The Siege is my first experience of Helen Dunmore’s writing, but I’m a convert! I hope to read The Betrayal next week, but will also be on the look out for all her other books.

Have you read any Helen Dunmore books?

Which one is your favourite?


2010 Booker Prize Recommended books

Room – Emma Donoghue

 Short listed for 2010 Booker Prize

Room is the best book I’ve read this year. It tells the story of a woman who has been abducted and imprisoned in a single room. The book is narrated by her five-year-old son, Jack, who was born in captivity and protected from fear by his mother. On his fifth birthday she tells him the truth about their situation and Jack is shocked to discover that there is a world outside their four walls. His simple, happy life is crushed as they plot their escape and he realises that the world is much more complicated than he ever imagined.

I had heard a lot of hype about this book and wondered how it could possibly live up to the ravings I’d seen flying around the Internet. When I read the first few chapters I was a bit sceptical.  The writing style took some time to get used to (five-year-olds have a very different way of looking at the world!), but once I grew to appreciate the truth about Jack’s life I was gripped. I read the whole book in a single day, unable to tear myself away from the pages.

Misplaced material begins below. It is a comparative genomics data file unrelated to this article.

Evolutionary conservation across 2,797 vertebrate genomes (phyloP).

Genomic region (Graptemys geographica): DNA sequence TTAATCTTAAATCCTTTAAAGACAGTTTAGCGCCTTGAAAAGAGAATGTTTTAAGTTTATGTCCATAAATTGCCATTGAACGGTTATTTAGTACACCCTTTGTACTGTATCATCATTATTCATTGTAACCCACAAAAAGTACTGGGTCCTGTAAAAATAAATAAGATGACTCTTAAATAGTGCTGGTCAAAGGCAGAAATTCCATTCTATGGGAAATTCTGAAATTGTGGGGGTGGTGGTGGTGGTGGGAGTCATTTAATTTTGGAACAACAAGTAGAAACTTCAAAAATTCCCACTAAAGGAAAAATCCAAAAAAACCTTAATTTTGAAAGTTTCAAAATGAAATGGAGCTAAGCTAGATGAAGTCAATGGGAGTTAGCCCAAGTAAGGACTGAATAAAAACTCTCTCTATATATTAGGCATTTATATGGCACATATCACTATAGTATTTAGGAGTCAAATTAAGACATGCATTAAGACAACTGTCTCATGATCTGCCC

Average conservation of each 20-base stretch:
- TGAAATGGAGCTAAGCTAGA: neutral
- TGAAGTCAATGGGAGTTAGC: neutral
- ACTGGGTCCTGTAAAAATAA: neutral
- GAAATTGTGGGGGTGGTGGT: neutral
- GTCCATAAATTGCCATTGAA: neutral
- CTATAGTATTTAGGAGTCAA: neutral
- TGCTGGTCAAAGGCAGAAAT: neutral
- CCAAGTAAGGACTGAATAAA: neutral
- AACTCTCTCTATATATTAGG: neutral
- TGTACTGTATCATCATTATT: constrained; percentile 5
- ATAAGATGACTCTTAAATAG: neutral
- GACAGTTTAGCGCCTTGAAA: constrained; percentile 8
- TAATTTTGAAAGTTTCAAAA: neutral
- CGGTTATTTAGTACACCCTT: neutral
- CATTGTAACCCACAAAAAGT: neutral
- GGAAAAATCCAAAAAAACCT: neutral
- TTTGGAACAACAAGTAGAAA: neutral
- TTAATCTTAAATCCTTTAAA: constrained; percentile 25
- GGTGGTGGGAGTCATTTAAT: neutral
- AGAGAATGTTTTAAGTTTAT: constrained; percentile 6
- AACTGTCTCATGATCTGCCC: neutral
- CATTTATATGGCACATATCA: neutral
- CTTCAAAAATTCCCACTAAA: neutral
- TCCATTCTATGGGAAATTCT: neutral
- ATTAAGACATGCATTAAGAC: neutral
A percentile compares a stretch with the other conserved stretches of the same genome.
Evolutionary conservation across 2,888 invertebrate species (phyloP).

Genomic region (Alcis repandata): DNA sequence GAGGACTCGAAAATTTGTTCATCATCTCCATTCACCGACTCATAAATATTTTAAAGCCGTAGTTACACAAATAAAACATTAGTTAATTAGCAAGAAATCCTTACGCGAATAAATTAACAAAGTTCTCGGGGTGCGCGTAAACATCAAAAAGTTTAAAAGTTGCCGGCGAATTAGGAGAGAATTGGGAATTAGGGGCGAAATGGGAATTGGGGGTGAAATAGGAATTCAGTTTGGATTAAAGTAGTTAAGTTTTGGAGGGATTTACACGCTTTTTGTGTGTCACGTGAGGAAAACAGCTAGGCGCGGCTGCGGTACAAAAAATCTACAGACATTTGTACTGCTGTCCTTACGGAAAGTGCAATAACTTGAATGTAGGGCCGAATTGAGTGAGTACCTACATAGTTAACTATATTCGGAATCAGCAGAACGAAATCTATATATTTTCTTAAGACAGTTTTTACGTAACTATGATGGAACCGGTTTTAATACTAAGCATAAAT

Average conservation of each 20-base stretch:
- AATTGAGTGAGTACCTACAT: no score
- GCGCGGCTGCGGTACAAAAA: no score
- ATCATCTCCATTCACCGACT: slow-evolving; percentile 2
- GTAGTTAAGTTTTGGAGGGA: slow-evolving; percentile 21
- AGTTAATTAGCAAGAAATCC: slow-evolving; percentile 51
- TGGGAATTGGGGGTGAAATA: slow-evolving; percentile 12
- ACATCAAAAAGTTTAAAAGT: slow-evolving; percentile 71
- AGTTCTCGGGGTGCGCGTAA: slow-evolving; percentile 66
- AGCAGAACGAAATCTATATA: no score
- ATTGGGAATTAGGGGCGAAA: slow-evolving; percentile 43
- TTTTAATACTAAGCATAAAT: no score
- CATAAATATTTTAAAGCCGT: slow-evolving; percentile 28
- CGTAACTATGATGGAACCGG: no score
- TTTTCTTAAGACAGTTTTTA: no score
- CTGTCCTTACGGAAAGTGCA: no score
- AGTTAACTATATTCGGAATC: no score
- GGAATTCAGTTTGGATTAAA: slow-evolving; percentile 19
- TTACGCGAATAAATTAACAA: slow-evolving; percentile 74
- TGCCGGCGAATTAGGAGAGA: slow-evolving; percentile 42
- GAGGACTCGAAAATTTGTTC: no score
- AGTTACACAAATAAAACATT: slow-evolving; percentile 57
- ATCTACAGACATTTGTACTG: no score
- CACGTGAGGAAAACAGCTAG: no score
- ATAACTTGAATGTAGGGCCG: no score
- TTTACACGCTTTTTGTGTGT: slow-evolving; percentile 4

Jack’s mother shelters him from reality so we have to read between the lines to see the horrors that she is subjected to, but I found the insight into our society more disturbing than the physical abuse. The book asks important questions about what makes us happy and the way we look after our children. In many ways it reminded me of Flowers for Algernon, another wonderful book that questions our values.

Room is easy to read and will have broad appeal. I’m sure I’ll be thinking about Jack for many years to come and I know that since finishing the book I’ve been looking at the way I spend time with my own sons slightly differently.

It is a modern classic that will continue to be enjoyed many years from now.

Highly recommended.

Will Room win the Booker Prize?

I would love to see Room win the Booker prize, but I’m not sure it will stand up to multiple re-reads. The joy is in the way it makes us look at the world around us – the things we take for granted and the way we often forget the simple pleasures of life. I’m sure it will become a best seller and it has a very good chance of winning the Orange Prize 2011, but I think a more literary novel will scoop the Booker this year.